Cornell Bowers College of Computing and Information Science
Student presenting a PowerPoint presentation


Student-Led Course Sparks Interest in Data Science

Walk into Gates Hall G01 on Wednesdays at 5 p.m. and you’ll see a crowd of students gathered in their seats. A lecturer at the front of the room runs through carefully prepared slides, describing machine learning algorithms and data processing techniques. Students take notes and ask questions, which are answered in detail on the chalkboard. This scene looks and sounds like a typical Cornell lecture, aside from one detail: all of the material is prepared and taught by students.

The Cornell Data Science Training Program is a one-credit unofficial course offered through the Cornell Data Science project team. The twelve-week course focuses on manipulating data, visualizing trends, and implementing machine learning algorithms. Students are not expected to have any programming experience and are taught the R programming language to supplement the concepts they encounter. They then use their new skills to complete four assignments and two real-world data science projects.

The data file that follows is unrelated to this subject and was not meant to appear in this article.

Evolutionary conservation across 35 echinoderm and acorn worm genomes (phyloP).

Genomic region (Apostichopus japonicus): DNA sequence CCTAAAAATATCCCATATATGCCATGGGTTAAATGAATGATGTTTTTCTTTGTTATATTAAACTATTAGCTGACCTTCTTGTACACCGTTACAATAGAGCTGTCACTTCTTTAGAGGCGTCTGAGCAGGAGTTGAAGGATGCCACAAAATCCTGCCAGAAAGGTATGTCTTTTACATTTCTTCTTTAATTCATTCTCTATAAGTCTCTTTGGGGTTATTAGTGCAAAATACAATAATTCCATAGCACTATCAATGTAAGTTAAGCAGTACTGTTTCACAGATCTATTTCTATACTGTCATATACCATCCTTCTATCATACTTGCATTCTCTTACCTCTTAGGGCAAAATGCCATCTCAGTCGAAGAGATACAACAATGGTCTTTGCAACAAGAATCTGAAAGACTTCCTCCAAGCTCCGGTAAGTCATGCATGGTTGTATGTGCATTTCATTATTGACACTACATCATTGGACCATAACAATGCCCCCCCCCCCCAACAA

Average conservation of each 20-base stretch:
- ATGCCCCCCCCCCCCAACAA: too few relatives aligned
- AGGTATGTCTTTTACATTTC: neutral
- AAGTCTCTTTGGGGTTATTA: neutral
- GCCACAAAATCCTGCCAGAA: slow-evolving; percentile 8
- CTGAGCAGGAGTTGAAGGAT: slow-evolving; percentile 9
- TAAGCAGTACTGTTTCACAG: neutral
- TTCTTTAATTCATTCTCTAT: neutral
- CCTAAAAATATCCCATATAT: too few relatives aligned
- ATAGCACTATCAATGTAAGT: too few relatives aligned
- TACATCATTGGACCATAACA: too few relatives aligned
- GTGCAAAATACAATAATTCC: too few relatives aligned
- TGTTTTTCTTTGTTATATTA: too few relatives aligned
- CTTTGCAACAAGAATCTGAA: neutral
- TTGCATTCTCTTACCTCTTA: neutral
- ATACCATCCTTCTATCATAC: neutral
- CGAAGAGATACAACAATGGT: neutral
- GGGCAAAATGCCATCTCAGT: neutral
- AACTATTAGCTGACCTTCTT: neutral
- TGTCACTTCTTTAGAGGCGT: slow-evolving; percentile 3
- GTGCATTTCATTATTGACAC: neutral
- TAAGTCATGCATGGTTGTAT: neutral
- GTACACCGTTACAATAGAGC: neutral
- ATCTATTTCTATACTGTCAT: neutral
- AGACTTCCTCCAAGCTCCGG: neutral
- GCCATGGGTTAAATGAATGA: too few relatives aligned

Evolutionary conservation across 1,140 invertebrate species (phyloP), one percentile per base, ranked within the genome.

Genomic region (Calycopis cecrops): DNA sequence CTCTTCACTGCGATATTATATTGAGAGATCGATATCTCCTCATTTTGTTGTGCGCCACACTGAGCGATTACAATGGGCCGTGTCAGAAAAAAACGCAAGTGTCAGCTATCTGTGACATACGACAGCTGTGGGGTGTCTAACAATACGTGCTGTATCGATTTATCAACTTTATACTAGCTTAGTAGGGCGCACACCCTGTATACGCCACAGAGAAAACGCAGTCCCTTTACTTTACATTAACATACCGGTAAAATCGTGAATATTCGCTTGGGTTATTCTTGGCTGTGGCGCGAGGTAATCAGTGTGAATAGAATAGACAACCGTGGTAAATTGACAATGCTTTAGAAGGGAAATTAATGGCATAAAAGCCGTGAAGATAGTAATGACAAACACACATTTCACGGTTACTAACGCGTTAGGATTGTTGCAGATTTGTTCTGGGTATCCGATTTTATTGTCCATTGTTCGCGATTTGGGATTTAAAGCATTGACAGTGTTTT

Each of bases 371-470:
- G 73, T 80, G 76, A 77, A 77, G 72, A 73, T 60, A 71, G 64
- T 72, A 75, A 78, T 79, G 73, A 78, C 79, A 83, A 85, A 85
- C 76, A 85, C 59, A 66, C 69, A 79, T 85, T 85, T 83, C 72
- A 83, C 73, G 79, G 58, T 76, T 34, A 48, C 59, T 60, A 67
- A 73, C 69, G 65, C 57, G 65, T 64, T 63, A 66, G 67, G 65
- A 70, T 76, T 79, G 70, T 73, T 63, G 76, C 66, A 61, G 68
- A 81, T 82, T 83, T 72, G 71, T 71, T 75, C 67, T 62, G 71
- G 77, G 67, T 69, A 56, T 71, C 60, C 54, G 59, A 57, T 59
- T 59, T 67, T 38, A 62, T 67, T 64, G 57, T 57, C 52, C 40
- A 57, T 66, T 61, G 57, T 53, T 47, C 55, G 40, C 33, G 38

The course materials are the work of Dae Won Kim ‘17, Amit Mizrahi ‘19, Chase Thomas ‘19, Kenta Takatsu ‘19, and Jared Lim ‘20. The five noticed a demand in the undergraduate community for a practical, hands-on introduction to data science. The group hopes to equip students with the tools and knowledge needed to take on their own projects.

“The Data Science Training Program can be more sensitive to trending industry standards because we’re not bound by the same constraints as College courses and we are positioned to provide a more industry-sensitive introduction to data science.”

The course is aimed at freshmen and sophomores, representing a variety of majors and interests. “Everything today from marketing, to healthcare, to finance, to agriculture uses data science,” said Thomas. “There’s a lot of buzz around data science right now; we saw the course as an opportunity to provide an introduction accessible to people from all backgrounds.”

Over winter break the group collaborated to create lecture slides, notes, assignments, and projects from scratch. The team members drew on past experiences such as working in data science internships and taking online courses from peer institutions like MIT and Berkeley.

“With the widespread growth of big data tools, there has been no better time to learn data science,” Mizrahi said. “It’s exciting to be able to help teach a field that hardly existed fifteen or twenty years ago.”

The course will continue through May and will be offered again next semester. Cornell Data Science has been selected as the co-winner of the 2017 College of Engineering Alumni Association Albert R. George Student Team Award.